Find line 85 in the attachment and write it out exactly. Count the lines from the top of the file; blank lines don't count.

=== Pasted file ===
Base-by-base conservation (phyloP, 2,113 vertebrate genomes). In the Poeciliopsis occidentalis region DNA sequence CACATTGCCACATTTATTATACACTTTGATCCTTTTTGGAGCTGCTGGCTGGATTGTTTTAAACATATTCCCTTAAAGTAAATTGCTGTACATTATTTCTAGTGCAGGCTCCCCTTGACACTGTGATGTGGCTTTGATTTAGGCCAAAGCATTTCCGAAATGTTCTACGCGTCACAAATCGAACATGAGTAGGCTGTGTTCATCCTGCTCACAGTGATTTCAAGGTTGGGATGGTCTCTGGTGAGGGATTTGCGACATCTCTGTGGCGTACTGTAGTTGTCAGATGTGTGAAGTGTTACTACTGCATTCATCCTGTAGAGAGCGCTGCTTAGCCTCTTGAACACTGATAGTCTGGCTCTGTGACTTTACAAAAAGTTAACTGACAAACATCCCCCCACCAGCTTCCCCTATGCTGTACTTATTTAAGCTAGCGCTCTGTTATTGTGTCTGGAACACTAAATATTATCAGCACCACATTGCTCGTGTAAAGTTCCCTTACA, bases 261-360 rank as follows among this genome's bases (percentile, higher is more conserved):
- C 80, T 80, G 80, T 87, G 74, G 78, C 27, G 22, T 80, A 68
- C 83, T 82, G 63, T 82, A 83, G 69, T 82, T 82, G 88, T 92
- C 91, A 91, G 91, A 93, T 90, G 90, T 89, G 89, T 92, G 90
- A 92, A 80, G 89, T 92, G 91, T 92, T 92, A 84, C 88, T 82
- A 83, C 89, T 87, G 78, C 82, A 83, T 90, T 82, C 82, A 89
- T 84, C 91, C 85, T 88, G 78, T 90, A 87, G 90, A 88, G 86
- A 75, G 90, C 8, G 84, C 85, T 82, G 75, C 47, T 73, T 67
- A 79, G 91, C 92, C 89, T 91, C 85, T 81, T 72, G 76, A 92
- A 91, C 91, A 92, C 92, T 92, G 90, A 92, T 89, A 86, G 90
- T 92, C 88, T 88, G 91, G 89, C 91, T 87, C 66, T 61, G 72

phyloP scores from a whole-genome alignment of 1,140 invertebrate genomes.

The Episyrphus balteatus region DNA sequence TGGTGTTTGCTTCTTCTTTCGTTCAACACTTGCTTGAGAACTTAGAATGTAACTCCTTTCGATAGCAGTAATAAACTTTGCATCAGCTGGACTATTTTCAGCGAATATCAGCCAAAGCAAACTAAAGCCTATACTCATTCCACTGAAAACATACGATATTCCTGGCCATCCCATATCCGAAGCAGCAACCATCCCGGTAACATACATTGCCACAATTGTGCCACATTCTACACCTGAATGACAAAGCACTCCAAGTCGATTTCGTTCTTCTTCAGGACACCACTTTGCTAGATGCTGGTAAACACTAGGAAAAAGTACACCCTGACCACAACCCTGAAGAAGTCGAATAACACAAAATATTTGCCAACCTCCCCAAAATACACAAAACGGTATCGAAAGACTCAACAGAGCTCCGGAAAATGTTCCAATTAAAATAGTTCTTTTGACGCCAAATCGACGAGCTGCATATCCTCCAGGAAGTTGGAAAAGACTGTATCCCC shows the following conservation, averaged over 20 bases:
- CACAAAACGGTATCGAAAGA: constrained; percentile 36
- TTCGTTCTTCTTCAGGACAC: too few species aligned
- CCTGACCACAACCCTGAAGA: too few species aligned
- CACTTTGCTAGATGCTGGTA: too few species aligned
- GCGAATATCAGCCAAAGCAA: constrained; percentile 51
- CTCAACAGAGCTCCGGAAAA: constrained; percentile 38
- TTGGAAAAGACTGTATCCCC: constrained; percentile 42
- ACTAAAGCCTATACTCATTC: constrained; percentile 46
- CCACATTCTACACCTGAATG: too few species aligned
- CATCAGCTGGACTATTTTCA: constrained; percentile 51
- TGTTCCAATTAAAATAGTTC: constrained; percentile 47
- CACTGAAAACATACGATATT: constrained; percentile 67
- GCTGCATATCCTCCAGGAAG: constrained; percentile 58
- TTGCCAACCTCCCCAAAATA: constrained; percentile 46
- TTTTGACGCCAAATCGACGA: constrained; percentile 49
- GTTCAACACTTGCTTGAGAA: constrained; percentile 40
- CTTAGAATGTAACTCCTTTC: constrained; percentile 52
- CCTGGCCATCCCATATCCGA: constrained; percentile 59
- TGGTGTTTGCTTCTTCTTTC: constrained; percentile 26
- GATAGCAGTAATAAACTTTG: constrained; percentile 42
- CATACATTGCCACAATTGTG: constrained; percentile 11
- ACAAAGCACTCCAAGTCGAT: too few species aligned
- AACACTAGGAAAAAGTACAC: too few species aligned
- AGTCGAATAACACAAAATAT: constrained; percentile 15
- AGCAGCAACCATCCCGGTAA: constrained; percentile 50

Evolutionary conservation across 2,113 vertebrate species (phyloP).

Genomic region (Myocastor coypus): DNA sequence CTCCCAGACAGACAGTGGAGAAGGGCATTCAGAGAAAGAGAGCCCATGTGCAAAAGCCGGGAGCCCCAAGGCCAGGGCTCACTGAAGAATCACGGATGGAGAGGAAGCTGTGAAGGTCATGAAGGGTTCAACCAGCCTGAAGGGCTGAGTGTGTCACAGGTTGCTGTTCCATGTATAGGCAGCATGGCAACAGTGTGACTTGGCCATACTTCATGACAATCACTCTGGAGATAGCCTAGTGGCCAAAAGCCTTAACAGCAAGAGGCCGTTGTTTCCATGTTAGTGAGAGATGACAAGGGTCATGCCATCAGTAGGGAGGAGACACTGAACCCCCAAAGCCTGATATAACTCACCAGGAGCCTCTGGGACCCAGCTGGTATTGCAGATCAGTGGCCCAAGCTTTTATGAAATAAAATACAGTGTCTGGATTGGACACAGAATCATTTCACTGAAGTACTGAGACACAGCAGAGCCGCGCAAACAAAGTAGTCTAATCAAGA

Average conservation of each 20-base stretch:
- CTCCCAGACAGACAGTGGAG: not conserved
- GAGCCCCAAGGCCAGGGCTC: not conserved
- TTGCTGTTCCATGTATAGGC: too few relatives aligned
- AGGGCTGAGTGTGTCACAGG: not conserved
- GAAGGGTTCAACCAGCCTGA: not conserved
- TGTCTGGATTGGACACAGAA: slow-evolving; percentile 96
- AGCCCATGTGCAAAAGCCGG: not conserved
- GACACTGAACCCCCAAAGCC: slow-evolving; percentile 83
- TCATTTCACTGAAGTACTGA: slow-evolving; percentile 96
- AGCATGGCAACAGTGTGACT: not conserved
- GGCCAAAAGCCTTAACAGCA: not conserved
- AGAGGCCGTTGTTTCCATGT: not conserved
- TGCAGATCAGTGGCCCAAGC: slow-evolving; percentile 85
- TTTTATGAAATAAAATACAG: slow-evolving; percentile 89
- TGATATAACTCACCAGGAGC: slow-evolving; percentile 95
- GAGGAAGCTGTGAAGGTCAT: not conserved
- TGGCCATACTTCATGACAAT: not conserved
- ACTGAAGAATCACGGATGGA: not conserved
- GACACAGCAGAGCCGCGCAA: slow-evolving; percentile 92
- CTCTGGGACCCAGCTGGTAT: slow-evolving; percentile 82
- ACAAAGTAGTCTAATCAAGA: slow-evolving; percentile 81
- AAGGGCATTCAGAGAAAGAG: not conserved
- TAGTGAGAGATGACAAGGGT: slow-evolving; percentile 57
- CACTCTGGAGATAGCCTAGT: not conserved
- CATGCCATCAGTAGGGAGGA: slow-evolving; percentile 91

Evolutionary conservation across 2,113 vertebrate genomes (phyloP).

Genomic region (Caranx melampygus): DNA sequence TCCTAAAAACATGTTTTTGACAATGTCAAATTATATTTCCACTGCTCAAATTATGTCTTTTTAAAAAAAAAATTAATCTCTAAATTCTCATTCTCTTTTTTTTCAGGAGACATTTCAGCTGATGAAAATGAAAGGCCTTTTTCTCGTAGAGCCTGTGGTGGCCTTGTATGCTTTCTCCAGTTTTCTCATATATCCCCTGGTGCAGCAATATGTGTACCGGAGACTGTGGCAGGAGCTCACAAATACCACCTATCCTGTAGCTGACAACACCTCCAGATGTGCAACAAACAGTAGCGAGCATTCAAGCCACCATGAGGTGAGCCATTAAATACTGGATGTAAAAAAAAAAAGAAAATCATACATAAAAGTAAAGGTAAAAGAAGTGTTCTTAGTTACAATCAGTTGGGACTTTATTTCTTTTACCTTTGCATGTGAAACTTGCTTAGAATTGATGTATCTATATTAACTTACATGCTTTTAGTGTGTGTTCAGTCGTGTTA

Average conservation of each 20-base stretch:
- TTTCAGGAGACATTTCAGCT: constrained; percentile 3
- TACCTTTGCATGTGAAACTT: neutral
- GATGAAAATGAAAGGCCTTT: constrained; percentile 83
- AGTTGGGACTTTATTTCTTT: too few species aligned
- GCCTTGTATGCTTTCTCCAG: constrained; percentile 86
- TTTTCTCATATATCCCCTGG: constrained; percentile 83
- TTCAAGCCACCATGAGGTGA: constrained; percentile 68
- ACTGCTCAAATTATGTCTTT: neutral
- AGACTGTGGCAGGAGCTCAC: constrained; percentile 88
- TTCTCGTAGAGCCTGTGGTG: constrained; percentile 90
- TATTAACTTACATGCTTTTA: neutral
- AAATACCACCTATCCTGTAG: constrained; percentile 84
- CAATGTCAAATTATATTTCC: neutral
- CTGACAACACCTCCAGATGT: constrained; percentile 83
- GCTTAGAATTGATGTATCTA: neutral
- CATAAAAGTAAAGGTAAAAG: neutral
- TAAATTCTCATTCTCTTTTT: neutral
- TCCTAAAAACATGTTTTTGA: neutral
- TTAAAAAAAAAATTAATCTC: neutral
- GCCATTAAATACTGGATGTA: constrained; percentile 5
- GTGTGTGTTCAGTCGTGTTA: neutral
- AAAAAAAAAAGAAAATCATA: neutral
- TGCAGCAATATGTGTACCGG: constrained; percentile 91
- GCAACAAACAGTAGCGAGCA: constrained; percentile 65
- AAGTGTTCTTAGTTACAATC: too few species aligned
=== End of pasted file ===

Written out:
- CATAAAAGTAAAGGTAAAAG: neutral